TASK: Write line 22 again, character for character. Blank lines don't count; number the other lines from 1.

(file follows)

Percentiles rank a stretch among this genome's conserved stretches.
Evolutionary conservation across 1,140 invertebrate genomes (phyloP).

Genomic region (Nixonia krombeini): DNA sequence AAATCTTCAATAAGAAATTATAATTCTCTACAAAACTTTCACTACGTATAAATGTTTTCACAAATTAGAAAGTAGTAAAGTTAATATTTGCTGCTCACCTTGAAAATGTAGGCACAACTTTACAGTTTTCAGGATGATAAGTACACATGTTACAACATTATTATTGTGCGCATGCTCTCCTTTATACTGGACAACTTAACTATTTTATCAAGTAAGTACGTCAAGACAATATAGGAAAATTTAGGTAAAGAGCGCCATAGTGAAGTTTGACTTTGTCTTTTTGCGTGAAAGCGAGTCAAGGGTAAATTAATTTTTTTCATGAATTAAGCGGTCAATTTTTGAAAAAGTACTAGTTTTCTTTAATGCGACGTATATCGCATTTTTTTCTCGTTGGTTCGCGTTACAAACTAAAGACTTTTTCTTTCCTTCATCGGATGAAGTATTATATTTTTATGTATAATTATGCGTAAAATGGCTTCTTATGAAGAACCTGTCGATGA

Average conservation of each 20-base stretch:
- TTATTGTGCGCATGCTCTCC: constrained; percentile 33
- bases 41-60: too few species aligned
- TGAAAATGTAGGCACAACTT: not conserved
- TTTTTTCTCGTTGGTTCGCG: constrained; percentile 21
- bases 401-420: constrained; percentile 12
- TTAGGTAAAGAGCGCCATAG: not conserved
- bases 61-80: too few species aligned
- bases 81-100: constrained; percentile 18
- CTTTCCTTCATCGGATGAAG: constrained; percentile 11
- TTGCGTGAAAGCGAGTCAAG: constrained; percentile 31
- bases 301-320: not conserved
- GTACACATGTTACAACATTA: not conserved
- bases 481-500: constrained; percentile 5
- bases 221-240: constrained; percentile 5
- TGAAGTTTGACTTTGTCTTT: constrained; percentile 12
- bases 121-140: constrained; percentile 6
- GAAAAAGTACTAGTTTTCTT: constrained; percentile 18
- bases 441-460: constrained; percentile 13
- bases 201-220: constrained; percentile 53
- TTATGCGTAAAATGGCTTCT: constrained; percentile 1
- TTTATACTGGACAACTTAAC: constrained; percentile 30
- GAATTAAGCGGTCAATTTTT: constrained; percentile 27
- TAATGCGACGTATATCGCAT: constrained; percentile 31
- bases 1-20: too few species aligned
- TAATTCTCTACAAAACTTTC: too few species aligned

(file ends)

- bases 441-460: constrained; percentile 13